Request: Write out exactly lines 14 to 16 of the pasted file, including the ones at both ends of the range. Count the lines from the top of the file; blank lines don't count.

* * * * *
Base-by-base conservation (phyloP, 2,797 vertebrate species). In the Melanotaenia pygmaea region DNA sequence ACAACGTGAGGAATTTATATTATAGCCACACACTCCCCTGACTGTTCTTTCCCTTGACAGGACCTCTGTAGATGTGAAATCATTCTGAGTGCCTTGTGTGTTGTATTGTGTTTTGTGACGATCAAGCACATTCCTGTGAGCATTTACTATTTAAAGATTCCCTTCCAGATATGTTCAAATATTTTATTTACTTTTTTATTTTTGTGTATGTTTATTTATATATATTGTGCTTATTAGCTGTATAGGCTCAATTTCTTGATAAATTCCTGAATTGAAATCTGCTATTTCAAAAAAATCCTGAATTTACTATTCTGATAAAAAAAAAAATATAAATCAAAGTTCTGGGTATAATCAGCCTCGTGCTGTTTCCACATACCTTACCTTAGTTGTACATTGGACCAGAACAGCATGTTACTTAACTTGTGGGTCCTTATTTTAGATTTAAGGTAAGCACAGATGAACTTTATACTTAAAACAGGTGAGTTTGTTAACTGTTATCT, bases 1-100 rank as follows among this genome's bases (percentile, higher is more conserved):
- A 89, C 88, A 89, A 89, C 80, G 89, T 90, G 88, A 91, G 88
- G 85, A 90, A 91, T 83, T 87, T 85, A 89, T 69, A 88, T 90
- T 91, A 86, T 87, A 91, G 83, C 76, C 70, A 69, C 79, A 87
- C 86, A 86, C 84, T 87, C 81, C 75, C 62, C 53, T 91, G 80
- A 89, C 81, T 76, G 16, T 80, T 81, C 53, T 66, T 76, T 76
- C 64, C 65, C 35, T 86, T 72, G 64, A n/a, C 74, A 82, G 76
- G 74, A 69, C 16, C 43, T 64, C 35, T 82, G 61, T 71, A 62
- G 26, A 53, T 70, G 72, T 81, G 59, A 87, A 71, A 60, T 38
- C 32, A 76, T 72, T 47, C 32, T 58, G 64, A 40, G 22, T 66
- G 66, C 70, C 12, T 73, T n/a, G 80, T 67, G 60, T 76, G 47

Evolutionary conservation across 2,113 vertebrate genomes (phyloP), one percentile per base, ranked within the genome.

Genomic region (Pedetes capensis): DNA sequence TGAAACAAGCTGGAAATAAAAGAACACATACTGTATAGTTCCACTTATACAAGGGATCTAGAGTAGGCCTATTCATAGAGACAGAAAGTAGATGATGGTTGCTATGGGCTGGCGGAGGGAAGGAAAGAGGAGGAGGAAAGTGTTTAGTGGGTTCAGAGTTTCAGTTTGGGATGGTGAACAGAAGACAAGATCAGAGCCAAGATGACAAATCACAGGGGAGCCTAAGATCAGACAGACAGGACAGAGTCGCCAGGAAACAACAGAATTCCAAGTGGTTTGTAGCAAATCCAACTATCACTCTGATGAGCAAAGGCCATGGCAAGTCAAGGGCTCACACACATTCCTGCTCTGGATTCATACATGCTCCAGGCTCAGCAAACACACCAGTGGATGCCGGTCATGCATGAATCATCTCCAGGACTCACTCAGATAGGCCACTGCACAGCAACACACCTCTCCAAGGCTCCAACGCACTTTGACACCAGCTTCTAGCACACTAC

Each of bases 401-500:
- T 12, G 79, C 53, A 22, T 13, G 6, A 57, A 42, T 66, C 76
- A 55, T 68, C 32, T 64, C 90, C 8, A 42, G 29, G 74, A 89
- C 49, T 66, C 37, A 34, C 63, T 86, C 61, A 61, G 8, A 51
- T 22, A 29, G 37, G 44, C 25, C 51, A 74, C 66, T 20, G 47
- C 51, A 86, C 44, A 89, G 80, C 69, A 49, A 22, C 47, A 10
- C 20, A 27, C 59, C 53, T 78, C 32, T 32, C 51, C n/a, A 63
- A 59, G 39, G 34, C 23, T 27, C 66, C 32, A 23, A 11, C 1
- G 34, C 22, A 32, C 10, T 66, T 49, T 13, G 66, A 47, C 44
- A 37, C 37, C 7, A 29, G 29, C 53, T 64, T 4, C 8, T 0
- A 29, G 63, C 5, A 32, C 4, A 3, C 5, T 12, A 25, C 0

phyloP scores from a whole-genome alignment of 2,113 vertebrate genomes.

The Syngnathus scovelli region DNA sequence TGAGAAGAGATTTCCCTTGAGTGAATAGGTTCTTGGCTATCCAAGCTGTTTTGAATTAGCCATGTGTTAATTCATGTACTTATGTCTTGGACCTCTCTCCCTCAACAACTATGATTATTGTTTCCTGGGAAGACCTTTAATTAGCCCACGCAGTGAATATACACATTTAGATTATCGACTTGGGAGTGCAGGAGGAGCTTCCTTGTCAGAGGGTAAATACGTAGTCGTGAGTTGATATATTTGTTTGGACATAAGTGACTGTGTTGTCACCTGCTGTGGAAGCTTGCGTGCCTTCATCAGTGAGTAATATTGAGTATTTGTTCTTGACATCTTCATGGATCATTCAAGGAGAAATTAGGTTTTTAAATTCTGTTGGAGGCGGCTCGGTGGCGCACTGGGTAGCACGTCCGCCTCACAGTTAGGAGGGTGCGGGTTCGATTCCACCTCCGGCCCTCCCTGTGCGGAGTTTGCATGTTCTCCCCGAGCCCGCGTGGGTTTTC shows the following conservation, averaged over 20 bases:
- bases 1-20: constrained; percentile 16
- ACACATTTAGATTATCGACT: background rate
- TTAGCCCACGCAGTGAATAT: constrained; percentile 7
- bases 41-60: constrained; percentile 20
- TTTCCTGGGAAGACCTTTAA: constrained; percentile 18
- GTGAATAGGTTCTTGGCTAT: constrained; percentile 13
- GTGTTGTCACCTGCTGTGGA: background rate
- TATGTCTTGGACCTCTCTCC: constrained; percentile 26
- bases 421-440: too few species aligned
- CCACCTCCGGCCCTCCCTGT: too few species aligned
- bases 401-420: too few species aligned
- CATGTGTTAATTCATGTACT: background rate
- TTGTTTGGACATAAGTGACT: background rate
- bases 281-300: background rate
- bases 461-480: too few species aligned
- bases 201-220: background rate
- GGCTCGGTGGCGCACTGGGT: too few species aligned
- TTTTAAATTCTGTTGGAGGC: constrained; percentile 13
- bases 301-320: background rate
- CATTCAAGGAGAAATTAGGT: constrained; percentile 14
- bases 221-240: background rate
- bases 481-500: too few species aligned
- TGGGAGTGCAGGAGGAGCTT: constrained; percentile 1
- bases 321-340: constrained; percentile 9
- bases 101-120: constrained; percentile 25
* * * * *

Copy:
Each of bases 401-500:
- T 12, G 79, C 53, A 22, T 13, G 6, A 57, A 42, T 66, C 76
- A 55, T 68, C 32, T 64, C 90, C 8, A 42, G 29, G 74, A 89